BETTER PARTS written, directed and performed by Nicole Stamp, with Paul Clifford, and FISH EYES written and performed by Anita Majumdar, directed by Gregory Prest. Presented as part of Stage3 at Theatre Passe Muraille (16 Ryerson). Better Parts runs in rep to October 29, Fish Eyes to November 5, Tuesday-Saturday 8 pm, matinee Sunday 2:30 pm. $15-$30, Sunday limited pwyc. 416-504-7529. Rating: NNNN Rating: NNNN
I like nothing better than seeing recent theatre school grads takin' it to the stage with their own badass creations. In Better Parts , Nicole Stamp takes the spotlight to sound off in rhyme about her lame temp job. She imagines herself living out a fantasy that involves becoming everyone from a blues-singing jazzy mamma to a seductive diva to well, pushing paper just ain't on her list. But she's not bitching. She believes in her better parts, her optimism, her winning smile and her active imagination.
Stamp is accompanied by musician Paul Clifford , whose agile work on the double bass enhances her monologue with a cool, urban vibe. This show would make a great short film, but the mood's the thing, and it's done best with a live audience.
Similarly, Anita Majumdar 's Fish Eyes is about a young woman living with one foot in reality and the other in fantasy. Majumdar plays Meena, who at 17 desperately wants to fit in, and Kalyani Aunty, Meena's headstrong dance teacher who learned all her English from Three's Company. Kalyani wants Meena to go to India to enter a dance contest, but Meena just wants an awesome summer with the popular kids.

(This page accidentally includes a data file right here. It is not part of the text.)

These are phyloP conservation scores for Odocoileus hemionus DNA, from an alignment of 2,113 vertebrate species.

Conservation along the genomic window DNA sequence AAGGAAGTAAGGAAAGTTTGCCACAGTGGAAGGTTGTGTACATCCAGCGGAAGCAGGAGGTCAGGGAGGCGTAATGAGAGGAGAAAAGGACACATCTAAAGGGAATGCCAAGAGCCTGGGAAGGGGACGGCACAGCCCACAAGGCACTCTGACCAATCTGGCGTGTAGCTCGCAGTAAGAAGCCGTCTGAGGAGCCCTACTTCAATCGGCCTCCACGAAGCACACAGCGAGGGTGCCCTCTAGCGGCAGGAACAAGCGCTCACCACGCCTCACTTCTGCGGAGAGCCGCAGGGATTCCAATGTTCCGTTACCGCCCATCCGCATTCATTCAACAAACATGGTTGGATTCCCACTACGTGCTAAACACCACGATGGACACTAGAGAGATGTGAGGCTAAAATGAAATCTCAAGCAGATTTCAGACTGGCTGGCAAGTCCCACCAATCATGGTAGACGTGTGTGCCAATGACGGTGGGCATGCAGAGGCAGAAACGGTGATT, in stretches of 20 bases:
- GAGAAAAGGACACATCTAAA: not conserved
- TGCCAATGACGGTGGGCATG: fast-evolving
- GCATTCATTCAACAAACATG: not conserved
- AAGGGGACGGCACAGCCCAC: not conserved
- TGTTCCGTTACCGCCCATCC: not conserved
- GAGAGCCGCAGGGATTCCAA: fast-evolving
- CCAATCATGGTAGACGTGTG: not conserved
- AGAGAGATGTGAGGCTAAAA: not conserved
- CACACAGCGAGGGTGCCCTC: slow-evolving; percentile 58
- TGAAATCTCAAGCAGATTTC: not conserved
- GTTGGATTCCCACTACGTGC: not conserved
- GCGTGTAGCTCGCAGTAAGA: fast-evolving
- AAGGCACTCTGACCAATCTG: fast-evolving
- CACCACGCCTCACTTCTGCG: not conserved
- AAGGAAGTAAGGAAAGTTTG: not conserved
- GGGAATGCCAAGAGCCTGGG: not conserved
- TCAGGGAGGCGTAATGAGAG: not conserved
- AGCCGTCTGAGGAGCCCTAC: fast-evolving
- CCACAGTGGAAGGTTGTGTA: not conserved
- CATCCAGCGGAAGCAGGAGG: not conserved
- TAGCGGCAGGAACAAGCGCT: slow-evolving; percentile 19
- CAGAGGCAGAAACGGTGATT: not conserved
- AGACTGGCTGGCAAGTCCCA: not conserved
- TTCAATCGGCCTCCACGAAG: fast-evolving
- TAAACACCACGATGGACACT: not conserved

Their conflict gives Majumdar a split personality: she's Meena and Kalyani, a dancer and an actor, Indian and Canadian, elegant and hilarious.
Majumdar uses emphatic dance elements to switch between characters, but it's not only her dancing that impresses: it's her comic timing and quirky turn of phrase. Like Stamp, she's got the details down, and all she's got to do is step onstage and live 'em.
What's great about this double-bill is that these young women write and perform their own pieces exploring their ethnic identities, and the result - shocker! - is easily accessible without being simplistic. Both shows comment about what it's like to be a young woman today without becoming predictable or morose.
No matter what your background, you can relate.